|EDSD Founder Edwin Real repping one of his favorite spots|
The description reads: "Food in Real Time. Open to all passionate eaters and drinkers in San Diego. Share all your tips, all your gossip, all your favorite places in the county." Edwin Real started the Facebook Group Eating and Drinking In San Diego in January 2015 and in a year's time, the group has accumulated over 7,300 members, made up entirely of San Diego residents. It's a place where local chefs, restaurateurs, industry insiders and foodies share photos, recommendations and openly discuss the food trends in San Diego's evolving culinary community. We recently sat down with Edwin and discussed his passion for food, his local favorites and the inspiration behind EDSD.
We have been trying to get this interview published since September, but Edwin is a busy man! When he's not overseeing his growing Facebook group, he is exploring the San Diego food scene, attending local culinary events, and planning his own events, including an upcoming Grilled Cheese Challenge and EDSD's 1 Year Anniversary Celebration.
What is your trade/profession?
I am currently a freelance business development consultant. I have an IT Background.
Any notable experience in the restaurant/service industry?
I owned a pastry shop in Otay Ranch from 2004-2008. We did retail, catering and wholesale. Through wholesale accounts, I got a lot of contacts in the industry.
Why did you start EDSD?I know a lot of people in the industry and a lot of people who just love to eat. I wanted a place that was free of politics, sports and real world things. Just food and drinks and San Diego.
How long have you lived in SD? In what neighborhoods have you lived?
I have been here since 1987 (aged 14). I have lived in Shelltown, Paradise Hills, Normal Heights, Gaslamp, Spring Valley, Talmadge, and City Heights.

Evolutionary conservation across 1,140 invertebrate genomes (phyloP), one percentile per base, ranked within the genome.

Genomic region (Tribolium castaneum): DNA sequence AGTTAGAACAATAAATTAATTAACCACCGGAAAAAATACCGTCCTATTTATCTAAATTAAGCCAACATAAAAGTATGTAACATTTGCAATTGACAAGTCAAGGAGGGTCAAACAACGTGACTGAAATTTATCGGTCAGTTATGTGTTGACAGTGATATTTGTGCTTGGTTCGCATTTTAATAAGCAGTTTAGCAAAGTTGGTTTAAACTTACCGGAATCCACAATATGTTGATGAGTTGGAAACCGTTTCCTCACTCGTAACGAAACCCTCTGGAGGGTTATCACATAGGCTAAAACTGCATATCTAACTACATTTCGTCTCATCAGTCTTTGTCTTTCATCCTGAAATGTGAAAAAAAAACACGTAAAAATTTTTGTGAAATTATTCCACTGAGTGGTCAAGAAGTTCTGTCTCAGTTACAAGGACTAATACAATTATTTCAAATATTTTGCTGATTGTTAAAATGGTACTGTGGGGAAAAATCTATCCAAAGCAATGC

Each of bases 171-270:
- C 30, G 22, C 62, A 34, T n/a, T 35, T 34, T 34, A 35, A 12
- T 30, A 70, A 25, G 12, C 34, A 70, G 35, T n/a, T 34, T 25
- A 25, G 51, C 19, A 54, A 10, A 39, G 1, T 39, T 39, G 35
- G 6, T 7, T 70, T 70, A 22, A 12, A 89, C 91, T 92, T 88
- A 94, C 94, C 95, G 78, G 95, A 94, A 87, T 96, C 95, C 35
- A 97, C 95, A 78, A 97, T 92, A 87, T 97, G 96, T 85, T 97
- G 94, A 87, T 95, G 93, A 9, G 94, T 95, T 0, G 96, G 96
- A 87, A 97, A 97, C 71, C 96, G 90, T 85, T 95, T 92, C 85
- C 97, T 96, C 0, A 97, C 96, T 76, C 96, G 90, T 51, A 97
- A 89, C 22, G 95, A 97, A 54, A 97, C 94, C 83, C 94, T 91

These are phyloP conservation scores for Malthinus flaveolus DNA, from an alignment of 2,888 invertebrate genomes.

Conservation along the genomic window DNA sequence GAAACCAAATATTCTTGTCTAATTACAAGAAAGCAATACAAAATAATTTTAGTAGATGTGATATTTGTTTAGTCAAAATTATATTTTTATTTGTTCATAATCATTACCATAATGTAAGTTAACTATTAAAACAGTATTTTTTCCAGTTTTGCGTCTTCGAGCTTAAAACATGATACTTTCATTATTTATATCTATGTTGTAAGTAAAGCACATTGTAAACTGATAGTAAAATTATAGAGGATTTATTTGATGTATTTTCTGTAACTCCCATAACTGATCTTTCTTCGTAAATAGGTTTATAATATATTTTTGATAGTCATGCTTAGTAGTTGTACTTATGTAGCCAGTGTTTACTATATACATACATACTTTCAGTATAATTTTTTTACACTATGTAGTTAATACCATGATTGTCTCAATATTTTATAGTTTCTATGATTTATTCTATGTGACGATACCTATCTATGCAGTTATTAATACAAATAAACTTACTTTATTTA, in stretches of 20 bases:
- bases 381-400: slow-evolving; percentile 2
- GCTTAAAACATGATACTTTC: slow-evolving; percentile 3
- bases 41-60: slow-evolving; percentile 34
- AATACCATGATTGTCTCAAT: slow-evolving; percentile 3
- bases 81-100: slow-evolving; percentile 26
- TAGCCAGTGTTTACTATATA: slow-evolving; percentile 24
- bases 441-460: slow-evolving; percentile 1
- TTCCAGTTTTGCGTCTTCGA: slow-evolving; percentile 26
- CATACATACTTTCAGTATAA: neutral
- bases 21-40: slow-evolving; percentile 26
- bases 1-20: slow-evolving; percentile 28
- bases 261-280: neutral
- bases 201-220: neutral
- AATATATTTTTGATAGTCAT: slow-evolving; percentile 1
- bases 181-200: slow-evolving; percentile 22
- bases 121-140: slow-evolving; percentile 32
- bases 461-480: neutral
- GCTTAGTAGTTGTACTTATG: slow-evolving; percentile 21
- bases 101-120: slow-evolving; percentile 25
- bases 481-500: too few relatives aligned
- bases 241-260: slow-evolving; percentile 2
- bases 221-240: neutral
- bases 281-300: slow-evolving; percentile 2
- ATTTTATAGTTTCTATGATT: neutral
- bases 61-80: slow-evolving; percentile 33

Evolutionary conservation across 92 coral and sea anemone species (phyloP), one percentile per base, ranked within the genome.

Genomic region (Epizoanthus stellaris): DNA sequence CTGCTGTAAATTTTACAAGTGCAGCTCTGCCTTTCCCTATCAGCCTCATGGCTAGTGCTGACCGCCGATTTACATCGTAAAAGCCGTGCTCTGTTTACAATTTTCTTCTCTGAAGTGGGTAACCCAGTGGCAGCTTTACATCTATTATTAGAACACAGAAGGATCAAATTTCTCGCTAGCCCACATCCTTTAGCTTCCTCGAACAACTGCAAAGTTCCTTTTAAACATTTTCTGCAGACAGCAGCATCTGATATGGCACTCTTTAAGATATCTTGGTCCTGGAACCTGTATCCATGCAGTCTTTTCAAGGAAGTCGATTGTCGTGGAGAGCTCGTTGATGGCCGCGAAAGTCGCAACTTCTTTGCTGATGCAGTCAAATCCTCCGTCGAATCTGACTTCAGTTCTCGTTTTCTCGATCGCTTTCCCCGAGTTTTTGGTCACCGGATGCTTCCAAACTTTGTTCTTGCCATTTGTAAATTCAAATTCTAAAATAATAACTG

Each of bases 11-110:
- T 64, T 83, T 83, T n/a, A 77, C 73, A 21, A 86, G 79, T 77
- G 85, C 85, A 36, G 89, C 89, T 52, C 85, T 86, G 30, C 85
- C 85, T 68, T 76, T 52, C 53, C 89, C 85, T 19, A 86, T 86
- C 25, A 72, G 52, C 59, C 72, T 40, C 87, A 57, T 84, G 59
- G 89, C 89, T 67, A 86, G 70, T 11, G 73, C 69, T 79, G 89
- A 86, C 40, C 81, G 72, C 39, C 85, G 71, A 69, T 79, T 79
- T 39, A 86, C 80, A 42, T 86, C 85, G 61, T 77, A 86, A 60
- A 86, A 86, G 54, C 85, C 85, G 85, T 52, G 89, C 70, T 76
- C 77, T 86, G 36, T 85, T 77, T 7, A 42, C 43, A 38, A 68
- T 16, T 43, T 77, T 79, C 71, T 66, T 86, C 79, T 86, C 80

Do you usually stay in your own neighborhood to eat or are you constantly traveling all over SD to find new eats?
I usually stay in mid-city, but I do love going on food sorties throughout the county.
It's your last day on Earth, where in San Diego would you go and what do you eat?
I think I would go to Cowboy Star. I would ask Garth Flood to make me a cocktail. Drink a local beer. Then would sit at the Chef’s Counter and ask either Chef Victor or Chef Chris to just keep sending out dishes until I wave the white flag.
When dining out, do you more often return to an old favorite or choose to try something new?
I have my own philosophy and pattern to my eating. I like to eat at mom & pops, independent eateries and small hole in the walls in my day to day eating…I like feeling anonymous when dining out. I only “fine dine” during beer brunches, beer pairings and special events.
Do you think the SD food scene is on an uprise, decline or plateau and where do you see it 10 years from now?
I most definitely think it is on the uprise. I see San Diego becoming a true food destination. I don’t know if we will ever reach the levels of LA, SF or NYC, but I can see us getting more respectability in the next few years. In ten years, I would love to see a world class culinary program in San Diego that helps bring and keep talent in San Diego. I also think San Diego’s beer industry will thrive and will bring the food up with it. Beer has shown us how important it is to collaborate, and many of the upcoming chefs have this collaborative spirit ingrained in them. That bodes well for the local food scene.